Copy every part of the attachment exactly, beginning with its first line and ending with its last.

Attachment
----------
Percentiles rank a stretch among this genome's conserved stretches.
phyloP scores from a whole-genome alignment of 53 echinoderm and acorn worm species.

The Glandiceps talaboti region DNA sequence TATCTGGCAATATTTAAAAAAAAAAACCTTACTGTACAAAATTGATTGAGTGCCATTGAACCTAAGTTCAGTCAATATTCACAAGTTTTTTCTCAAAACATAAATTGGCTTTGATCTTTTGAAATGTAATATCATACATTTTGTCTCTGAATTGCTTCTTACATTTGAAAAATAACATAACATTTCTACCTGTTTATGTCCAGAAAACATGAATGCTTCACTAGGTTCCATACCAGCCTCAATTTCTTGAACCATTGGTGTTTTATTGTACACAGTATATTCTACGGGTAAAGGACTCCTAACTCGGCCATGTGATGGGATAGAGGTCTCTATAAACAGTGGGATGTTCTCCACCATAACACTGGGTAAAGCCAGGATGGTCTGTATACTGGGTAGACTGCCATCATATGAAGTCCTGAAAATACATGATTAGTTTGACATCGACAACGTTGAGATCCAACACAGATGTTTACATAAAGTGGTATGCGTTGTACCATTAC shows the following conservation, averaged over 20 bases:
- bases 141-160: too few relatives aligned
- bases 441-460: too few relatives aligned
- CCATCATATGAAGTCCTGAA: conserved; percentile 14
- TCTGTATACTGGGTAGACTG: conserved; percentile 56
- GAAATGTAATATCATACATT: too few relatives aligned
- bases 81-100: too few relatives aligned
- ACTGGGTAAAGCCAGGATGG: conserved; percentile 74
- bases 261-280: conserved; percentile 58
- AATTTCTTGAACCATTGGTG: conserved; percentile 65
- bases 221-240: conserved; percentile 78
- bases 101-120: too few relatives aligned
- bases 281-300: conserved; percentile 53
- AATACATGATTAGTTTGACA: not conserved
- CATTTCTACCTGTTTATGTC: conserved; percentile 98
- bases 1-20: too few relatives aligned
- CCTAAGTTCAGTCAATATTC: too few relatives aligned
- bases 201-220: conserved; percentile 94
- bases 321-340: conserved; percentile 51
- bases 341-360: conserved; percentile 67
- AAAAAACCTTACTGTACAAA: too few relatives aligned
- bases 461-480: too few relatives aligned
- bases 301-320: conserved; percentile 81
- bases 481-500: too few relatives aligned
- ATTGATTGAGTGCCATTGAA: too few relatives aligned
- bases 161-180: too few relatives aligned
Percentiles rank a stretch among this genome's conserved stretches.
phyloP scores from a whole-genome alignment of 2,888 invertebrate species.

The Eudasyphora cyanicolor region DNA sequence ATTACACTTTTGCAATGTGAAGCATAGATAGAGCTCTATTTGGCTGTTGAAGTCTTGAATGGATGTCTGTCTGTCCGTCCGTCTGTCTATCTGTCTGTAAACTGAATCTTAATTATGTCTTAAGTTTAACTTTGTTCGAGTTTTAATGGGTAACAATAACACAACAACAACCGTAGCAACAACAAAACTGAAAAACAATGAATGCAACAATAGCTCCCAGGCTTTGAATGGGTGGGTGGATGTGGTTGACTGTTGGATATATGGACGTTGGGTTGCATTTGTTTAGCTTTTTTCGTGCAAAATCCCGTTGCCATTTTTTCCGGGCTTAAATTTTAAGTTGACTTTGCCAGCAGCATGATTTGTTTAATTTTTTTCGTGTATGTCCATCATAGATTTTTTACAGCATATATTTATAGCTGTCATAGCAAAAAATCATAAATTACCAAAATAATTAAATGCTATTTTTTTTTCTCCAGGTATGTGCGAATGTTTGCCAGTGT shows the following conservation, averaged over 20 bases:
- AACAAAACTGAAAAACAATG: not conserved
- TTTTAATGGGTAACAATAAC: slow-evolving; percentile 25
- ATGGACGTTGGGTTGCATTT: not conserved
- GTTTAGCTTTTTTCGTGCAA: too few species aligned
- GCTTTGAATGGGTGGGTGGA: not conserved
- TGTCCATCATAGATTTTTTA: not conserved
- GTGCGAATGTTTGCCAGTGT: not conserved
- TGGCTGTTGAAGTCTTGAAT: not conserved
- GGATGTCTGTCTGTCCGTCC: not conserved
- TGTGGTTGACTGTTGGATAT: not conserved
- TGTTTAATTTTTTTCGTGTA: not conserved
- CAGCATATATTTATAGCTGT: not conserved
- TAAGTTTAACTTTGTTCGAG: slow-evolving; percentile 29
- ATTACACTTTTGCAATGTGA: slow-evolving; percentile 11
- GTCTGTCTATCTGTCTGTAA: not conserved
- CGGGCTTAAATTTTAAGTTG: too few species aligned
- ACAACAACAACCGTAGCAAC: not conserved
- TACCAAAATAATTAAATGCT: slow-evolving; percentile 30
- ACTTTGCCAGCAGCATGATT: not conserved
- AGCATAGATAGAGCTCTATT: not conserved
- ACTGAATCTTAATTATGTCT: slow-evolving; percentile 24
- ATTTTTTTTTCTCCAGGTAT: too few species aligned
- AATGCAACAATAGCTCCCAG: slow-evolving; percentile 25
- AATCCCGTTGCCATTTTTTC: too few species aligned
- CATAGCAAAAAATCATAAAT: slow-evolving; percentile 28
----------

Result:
Percentiles rank a stretch among this genome's conserved stretches.
phyloP scores from a whole-genome alignment of 53 echinoderm and acorn worm species.

The Glandiceps talaboti region DNA sequence TATCTGGCAATATTTAAAAAAAAAAACCTTACTGTACAAAATTGATTGAGTGCCATTGAACCTAAGTTCAGTCAATATTCACAAGTTTTTTCTCAAAACATAAATTGGCTTTGATCTTTTGAAATGTAATATCATACATTTTGTCTCTGAATTGCTTCTTACATTTGAAAAATAACATAACATTTCTACCTGTTTATGTCCAGAAAACATGAATGCTTCACTAGGTTCCATACCAGCCTCAATTTCTTGAACCATTGGTGTTTTATTGTACACAGTATATTCTACGGGTAAAGGACTCCTAACTCGGCCATGTGATGGGATAGAGGTCTCTATAAACAGTGGGATGTTCTCCACCATAACACTGGGTAAAGCCAGGATGGTCTGTATACTGGGTAGACTGCCATCATATGAAGTCCTGAAAATACATGATTAGTTTGACATCGACAACGTTGAGATCCAACACAGATGTTTACATAAAGTGGTATGCGTTGTACCATTAC shows the following conservation, averaged over 20 bases:
- bases 141-160: too few relatives aligned
- bases 441-460: too few relatives aligned
- CCATCATATGAAGTCCTGAA: conserved; percentile 14
- TCTGTATACTGGGTAGACTG: conserved; percentile 56
- GAAATGTAATATCATACATT: too few relatives aligned
- bases 81-100: too few relatives aligned
- ACTGGGTAAAGCCAGGATGG: conserved; percentile 74
- bases 261-280: conserved; percentile 58
- AATTTCTTGAACCATTGGTG: conserved; percentile 65
- bases 221-240: conserved; percentile 78
- bases 101-120: too few relatives aligned
- bases 281-300: conserved; percentile 53
- AATACATGATTAGTTTGACA: not conserved
- CATTTCTACCTGTTTATGTC: conserved; percentile 98
- bases 1-20: too few relatives aligned
- CCTAAGTTCAGTCAATATTC: too few relatives aligned
- bases 201-220: conserved; percentile 94
- bases 321-340: conserved; percentile 51
- bases 341-360: conserved; percentile 67
- AAAAAACCTTACTGTACAAA: too few relatives aligned
- bases 461-480: too few relatives aligned
- bases 301-320: conserved; percentile 81
- bases 481-500: too few relatives aligned
- ATTGATTGAGTGCCATTGAA: too few relatives aligned
- bases 161-180: too few relatives aligned
Percentiles rank a stretch among this genome's conserved stretches.
phyloP scores from a whole-genome alignment of 2,888 invertebrate species.

The Eudasyphora cyanicolor region DNA sequence ATTACACTTTTGCAATGTGAAGCATAGATAGAGCTCTATTTGGCTGTTGAAGTCTTGAATGGATGTCTGTCTGTCCGTCCGTCTGTCTATCTGTCTGTAAACTGAATCTTAATTATGTCTTAAGTTTAACTTTGTTCGAGTTTTAATGGGTAACAATAACACAACAACAACCGTAGCAACAACAAAACTGAAAAACAATGAATGCAACAATAGCTCCCAGGCTTTGAATGGGTGGGTGGATGTGGTTGACTGTTGGATATATGGACGTTGGGTTGCATTTGTTTAGCTTTTTTCGTGCAAAATCCCGTTGCCATTTTTTCCGGGCTTAAATTTTAAGTTGACTTTGCCAGCAGCATGATTTGTTTAATTTTTTTCGTGTATGTCCATCATAGATTTTTTACAGCATATATTTATAGCTGTCATAGCAAAAAATCATAAATTACCAAAATAATTAAATGCTATTTTTTTTTCTCCAGGTATGTGCGAATGTTTGCCAGTGT shows the following conservation, averaged over 20 bases:
- AACAAAACTGAAAAACAATG: not conserved
- TTTTAATGGGTAACAATAAC: slow-evolving; percentile 25
- ATGGACGTTGGGTTGCATTT: not conserved
- GTTTAGCTTTTTTCGTGCAA: too few species aligned
- GCTTTGAATGGGTGGGTGGA: not conserved
- TGTCCATCATAGATTTTTTA: not conserved
- GTGCGAATGTTTGCCAGTGT: not conserved
- TGGCTGTTGAAGTCTTGAAT: not conserved
- GGATGTCTGTCTGTCCGTCC: not conserved
- TGTGGTTGACTGTTGGATAT: not conserved
- TGTTTAATTTTTTTCGTGTA: not conserved
- CAGCATATATTTATAGCTGT: not conserved
- TAAGTTTAACTTTGTTCGAG: slow-evolving; percentile 29
- ATTACACTTTTGCAATGTGA: slow-evolving; percentile 11
- GTCTGTCTATCTGTCTGTAA: not conserved
- CGGGCTTAAATTTTAAGTTG: too few species aligned
- ACAACAACAACCGTAGCAAC: not conserved
- TACCAAAATAATTAAATGCT: slow-evolving; percentile 30
- ACTTTGCCAGCAGCATGATT: not conserved
- AGCATAGATAGAGCTCTATT: not conserved
- ACTGAATCTTAATTATGTCT: slow-evolving; percentile 24
- ATTTTTTTTTCTCCAGGTAT: too few species aligned
- AATGCAACAATAGCTCCCAG: slow-evolving; percentile 25
- AATCCCGTTGCCATTTTTTC: too few species aligned
- CATAGCAAAAAATCATAAAT: slow-evolving; percentile 28